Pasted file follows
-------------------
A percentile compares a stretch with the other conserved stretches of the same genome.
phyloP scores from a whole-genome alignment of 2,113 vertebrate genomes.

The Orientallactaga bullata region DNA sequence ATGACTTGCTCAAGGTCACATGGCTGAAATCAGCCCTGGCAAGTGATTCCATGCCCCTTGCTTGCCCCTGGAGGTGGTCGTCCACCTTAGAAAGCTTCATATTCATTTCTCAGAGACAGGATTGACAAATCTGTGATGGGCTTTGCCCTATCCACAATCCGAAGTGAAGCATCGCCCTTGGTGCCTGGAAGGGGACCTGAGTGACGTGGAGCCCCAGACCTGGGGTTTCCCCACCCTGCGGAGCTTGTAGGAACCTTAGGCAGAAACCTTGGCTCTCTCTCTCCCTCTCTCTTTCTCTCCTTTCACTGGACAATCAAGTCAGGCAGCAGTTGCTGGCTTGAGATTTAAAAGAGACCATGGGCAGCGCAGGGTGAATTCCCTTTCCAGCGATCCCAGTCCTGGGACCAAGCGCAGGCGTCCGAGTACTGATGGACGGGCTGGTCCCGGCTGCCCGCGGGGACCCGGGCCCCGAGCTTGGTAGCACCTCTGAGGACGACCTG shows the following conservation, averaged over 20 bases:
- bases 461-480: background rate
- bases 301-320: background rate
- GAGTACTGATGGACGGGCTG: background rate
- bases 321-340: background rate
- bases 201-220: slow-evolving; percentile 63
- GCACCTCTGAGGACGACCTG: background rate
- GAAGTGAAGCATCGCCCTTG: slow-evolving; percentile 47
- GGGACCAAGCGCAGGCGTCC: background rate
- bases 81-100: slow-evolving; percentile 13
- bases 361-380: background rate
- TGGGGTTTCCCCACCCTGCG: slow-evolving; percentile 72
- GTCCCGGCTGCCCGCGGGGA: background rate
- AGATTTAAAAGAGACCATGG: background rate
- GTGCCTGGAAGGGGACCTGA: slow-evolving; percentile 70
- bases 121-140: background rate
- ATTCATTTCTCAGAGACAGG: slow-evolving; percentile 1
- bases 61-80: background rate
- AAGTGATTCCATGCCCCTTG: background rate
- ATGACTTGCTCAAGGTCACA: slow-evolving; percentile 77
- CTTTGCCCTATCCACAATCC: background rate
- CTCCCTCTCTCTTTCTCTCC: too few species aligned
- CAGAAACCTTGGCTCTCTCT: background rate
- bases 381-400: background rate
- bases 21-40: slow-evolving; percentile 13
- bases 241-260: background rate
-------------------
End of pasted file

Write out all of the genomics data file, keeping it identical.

A percentile compares a stretch with the other conserved stretches of the same genome.
phyloP scores from a whole-genome alignment of 2,113 vertebrate genomes.

The Orientallactaga bullata region DNA sequence ATGACTTGCTCAAGGTCACATGGCTGAAATCAGCCCTGGCAAGTGATTCCATGCCCCTTGCTTGCCCCTGGAGGTGGTCGTCCACCTTAGAAAGCTTCATATTCATTTCTCAGAGACAGGATTGACAAATCTGTGATGGGCTTTGCCCTATCCACAATCCGAAGTGAAGCATCGCCCTTGGTGCCTGGAAGGGGACCTGAGTGACGTGGAGCCCCAGACCTGGGGTTTCCCCACCCTGCGGAGCTTGTAGGAACCTTAGGCAGAAACCTTGGCTCTCTCTCTCCCTCTCTCTTTCTCTCCTTTCACTGGACAATCAAGTCAGGCAGCAGTTGCTGGCTTGAGATTTAAAAGAGACCATGGGCAGCGCAGGGTGAATTCCCTTTCCAGCGATCCCAGTCCTGGGACCAAGCGCAGGCGTCCGAGTACTGATGGACGGGCTGGTCCCGGCTGCCCGCGGGGACCCGGGCCCCGAGCTTGGTAGCACCTCTGAGGACGACCTG shows the following conservation, averaged over 20 bases:
- bases 461-480: background rate
- bases 301-320: background rate
- GAGTACTGATGGACGGGCTG: background rate
- bases 321-340: background rate
- bases 201-220: slow-evolving; percentile 63
- GCACCTCTGAGGACGACCTG: background rate
- GAAGTGAAGCATCGCCCTTG: slow-evolving; percentile 47
- GGGACCAAGCGCAGGCGTCC: background rate
- bases 81-100: slow-evolving; percentile 13
- bases 361-380: background rate
- TGGGGTTTCCCCACCCTGCG: slow-evolving; percentile 72
- GTCCCGGCTGCCCGCGGGGA: background rate
- AGATTTAAAAGAGACCATGG: background rate
- GTGCCTGGAAGGGGACCTGA: slow-evolving; percentile 70
- bases 121-140: background rate
- ATTCATTTCTCAGAGACAGG: slow-evolving; percentile 1
- bases 61-80: background rate
- AAGTGATTCCATGCCCCTTG: background rate
- ATGACTTGCTCAAGGTCACA: slow-evolving; percentile 77
- CTTTGCCCTATCCACAATCC: background rate
- CTCCCTCTCTCTTTCTCTCC: too few species aligned
- CAGAAACCTTGGCTCTCTCT: background rate
- bases 381-400: background rate
- bases 21-40: slow-evolving; percentile 13
- bases 241-260: background rate